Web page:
The date of the Inscription of Pectorius is less certain than that of Abercius. Cardinal Pitra and John B. De Rossi date it to the beginning of the second century; others, not later than the fourth. If we consider the place of its discovery, its Greek language which, from the beginning of the third century, began to decline in popular usage in the West, and its symbolism, the time of its origin can be placed in the declining years of the second or early third century.

The text of the inscription freely translated reads as follows:

1 Thou, the divine child of the heavenly Fish

2 Keep pure thy heart among the mortals

3 Once thou hast been washed in the fountain of divine waters. Refresh thy soul, friend,

4 With the ever flowing waters of wealth-giving wisdom.

5 Take from the Redeemer of saints the honey-sweet food;

6 Eat with joy and desire, holding the Fish in thy hands.

7 I pray thee, Lord Savior, satisfy his hunger with the Fish.

8 May my mother rest peacefully, I beseech thee, Light of the dead.

9 Aschandius, father, my heart's beloved

10 With my dearest mother and my brothers

11 In the peace of the Fish remember thy Pectorius.

The inscription of Pectorius is indeed a precious gem of ancient Christian epigraphy and one of the most eloquent lapidary monuments of early Christian faith in the real presence of Christ in the Holy Eucharist. In it Pectorius hails the Christian as one of a race apart from others, of the race of Jesus Christ: "the divine child of the heavenly 'ICHTHUS'." In the immortal fountain of divine waters he is regenerated unto a new life which is henceforth nourished with the eucharistic food, "the honey-sweet food of the Redeemer of saints" (v. 5). This food sweet as honey is the 'ICHTHUS' Himself, Christ Jesus, whom under the appearance of bread the Christian receives into his hands whenever he partakes of this spiritual nourishment. The Christian is invited to partake of this food: "Eat with joy and desire, holding the Fish in thy hands" (v. 6), that is, holding Jesus Christ, Son of God, Saviour, in thy hands.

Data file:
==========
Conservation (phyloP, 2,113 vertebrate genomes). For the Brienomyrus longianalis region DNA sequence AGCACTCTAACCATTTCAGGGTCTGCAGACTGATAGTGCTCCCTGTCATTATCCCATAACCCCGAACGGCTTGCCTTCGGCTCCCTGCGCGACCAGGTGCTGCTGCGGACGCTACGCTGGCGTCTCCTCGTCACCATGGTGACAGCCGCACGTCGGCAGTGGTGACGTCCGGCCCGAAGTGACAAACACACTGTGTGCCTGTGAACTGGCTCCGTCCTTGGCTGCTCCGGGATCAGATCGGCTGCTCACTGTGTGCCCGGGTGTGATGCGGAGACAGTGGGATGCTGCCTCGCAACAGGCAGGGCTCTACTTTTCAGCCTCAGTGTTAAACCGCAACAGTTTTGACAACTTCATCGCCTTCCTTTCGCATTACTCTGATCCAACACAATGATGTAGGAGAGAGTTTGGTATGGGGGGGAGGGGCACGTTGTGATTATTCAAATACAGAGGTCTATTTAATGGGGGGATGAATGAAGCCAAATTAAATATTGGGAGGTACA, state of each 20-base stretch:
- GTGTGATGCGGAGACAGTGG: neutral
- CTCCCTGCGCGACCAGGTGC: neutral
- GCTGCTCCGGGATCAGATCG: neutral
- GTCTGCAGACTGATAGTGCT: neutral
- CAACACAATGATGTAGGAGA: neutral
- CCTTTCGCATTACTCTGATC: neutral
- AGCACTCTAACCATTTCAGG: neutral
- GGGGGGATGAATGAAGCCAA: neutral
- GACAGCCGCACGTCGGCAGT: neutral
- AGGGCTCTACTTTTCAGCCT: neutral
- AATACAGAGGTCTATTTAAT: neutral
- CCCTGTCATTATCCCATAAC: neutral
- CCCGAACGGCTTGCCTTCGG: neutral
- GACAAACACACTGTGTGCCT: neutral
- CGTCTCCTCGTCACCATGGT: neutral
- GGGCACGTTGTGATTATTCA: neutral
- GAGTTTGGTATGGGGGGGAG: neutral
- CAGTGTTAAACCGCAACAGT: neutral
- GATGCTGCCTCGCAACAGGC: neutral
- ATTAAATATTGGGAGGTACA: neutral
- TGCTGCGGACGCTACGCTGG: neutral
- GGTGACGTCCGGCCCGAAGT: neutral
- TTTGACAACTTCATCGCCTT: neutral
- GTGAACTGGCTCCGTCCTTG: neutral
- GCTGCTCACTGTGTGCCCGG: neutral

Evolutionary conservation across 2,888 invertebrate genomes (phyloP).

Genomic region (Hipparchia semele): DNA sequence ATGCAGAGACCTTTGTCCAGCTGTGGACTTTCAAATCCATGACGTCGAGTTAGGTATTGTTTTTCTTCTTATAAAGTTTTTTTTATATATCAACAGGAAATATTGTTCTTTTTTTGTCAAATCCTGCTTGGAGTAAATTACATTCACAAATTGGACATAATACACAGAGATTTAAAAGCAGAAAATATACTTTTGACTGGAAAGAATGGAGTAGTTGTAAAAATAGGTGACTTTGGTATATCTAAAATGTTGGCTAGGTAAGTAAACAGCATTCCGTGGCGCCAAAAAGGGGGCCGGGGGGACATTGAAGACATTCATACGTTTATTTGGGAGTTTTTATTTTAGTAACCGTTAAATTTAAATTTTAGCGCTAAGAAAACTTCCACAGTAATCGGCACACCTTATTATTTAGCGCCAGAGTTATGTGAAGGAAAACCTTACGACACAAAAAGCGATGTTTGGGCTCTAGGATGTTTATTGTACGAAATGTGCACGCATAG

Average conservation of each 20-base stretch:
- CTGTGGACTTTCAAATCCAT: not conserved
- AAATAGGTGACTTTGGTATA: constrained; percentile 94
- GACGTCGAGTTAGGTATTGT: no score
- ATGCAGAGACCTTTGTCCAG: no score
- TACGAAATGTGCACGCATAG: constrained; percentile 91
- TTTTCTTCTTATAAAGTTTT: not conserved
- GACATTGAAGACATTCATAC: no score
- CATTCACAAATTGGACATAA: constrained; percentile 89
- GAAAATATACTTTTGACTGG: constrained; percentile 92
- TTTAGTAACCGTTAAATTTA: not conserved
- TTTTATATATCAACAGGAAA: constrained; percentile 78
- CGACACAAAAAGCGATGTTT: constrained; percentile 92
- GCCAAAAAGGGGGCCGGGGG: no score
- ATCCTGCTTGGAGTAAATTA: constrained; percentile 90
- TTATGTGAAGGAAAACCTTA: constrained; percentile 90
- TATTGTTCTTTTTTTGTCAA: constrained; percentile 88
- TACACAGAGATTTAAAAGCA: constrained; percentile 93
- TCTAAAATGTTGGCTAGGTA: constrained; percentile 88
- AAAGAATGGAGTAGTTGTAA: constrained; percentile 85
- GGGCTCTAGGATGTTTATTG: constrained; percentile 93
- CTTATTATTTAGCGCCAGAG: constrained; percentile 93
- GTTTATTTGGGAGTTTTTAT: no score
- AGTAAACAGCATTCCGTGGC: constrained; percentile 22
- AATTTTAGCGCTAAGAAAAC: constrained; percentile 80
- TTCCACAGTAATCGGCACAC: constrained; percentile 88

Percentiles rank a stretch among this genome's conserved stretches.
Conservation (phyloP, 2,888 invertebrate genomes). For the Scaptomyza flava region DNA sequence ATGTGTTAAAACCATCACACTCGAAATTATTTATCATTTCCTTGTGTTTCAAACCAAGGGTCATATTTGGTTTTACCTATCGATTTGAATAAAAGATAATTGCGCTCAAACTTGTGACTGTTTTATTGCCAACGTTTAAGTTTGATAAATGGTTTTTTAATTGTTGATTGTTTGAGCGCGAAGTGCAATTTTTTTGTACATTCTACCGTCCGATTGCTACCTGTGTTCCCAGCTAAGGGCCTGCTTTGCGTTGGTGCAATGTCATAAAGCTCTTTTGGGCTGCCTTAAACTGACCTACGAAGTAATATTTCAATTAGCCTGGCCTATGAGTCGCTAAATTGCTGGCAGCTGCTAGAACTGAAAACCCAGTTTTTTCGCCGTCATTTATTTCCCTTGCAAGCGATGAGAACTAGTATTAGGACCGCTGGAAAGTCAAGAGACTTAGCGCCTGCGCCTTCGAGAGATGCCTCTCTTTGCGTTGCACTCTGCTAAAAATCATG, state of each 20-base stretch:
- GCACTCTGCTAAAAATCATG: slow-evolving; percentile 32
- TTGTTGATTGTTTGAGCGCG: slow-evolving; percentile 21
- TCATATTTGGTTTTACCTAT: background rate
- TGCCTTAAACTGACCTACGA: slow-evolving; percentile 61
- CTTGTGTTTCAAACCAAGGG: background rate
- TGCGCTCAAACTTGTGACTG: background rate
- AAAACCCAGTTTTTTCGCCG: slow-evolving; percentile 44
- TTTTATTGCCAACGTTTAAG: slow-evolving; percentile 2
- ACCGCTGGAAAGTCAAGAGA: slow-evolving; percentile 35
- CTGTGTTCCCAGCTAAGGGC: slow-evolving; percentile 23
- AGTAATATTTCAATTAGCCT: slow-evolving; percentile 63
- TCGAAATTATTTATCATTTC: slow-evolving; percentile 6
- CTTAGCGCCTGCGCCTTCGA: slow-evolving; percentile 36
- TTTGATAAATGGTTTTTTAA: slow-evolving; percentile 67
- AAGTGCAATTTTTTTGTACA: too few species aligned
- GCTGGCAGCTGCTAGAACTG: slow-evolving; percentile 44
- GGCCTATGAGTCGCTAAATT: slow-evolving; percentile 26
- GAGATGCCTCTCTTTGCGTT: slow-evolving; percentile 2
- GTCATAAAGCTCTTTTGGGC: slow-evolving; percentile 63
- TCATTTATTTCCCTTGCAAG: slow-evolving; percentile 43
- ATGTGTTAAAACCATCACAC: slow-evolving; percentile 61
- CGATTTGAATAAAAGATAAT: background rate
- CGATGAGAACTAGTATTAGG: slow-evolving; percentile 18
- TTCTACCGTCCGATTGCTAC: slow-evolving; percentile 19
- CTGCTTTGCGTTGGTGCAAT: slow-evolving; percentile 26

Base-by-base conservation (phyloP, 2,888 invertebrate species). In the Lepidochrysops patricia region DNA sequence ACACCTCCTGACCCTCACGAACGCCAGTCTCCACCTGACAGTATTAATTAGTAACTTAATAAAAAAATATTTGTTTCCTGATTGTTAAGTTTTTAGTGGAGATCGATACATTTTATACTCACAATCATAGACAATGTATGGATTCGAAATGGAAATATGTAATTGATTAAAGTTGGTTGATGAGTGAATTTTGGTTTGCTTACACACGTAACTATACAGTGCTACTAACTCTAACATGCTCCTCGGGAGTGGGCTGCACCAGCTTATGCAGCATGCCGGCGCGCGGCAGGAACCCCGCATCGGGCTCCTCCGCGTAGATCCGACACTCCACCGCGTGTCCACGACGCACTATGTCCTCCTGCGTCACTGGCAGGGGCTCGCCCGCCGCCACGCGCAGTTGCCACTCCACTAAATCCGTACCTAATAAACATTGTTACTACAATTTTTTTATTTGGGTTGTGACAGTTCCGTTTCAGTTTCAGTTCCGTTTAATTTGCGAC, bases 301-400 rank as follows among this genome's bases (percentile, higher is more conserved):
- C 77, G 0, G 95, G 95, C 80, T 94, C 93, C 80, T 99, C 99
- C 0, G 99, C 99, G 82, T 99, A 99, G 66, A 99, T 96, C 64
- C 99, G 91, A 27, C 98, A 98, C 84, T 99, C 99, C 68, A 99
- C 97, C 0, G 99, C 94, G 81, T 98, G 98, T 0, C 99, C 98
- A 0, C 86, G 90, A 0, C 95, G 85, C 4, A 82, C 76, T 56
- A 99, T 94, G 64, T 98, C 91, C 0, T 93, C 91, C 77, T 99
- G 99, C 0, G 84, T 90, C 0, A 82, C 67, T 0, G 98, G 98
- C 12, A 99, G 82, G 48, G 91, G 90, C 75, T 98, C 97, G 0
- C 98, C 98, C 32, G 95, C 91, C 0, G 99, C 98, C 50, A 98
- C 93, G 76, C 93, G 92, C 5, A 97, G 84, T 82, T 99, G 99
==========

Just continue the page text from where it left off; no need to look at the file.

The words "holding the Fish in thy hands" refer to the ancient liturgical custom according to which the faithful received the Holy Eucharist directly into their hands and then consumed It. St. Cyril of Jerusalem describes minutely this liturgical rite in his mystagogical catechesis to the neophytes. He instructs them in these words:

Approaching, therefore, come not with thy palms extended and stretched flat nor with thy fingers open; but make thy left hand as if a throne for the right, and hollowing thy palm receive the Body of Christ, saying after it, Amen. Then after thou hast with care sanctified thine eyes by the touch of the Holy Body, partake thereof, giving heed lest thou lose any particle of it; for shouldest thou lose any of it, it is as though thou hast lost a member of thy own body. For tell me, if any one gave thee gold dust, wouldest thou not with all precaution keep it fast, being on the guard lest thou lose any of it and thus suffer loss? How much more cautiously then wilt thou observe that not a crumb falls from thee, of what is more precious than gold and precious stones? . . . Then after having partaken of the Body of Christ, approach also the Cup of His Blood; not extending thy hands, but bending low and saying in the way of worship and reverence, Amen, be thou sanctified by partaking also of the Blood of Christ.[12]

The same custom was observed in the Church of Alexandria. It is explicitly mentioned by St. Dionysius, Bishop of Alexandria, in his letter to Pope Xystus. Dionysius has sought counsel of the Bishop of Rome in the case of one who, having been baptized by heretics, begged the bishop to receive the sacrament of Baptism according to the duly recognized rites of Christian initiation. St. Dionysius informs Pope Xystus that he has refused this petition on the grounds that the man has already been initiated into the Christian religion and for many years has faithfully participated in the eucharistic Offering: "For since he had heard the Thanksgiving and joined in saying the Amen, and stood beside the Table and stretched forth his hands to receive the holy food, and had received it and partaken of the Body and Blood of our Lord for a long time, I should not dare to build him up again from the beginning."[13] St. Cyprian attests to the observance of this custom in the African churches.[14]


The epitaphs of Abercius and Pectorius, set up in countries far apart, evidence wonderful agreement among the Christians both in the East and in the West in the Catholic doctrine of the Holy Eucharist-doctrine which the Catholic Church has ever professed, inculcated, expounded and jealously guarded through the centuries. The works of the Fathers of the Church, ancient Christian art, epigraphy, and liturgical documents all conspire without any discordant note in one harmonious belief that the faithful receive the very Body and Blood of Christ in the Eucharist.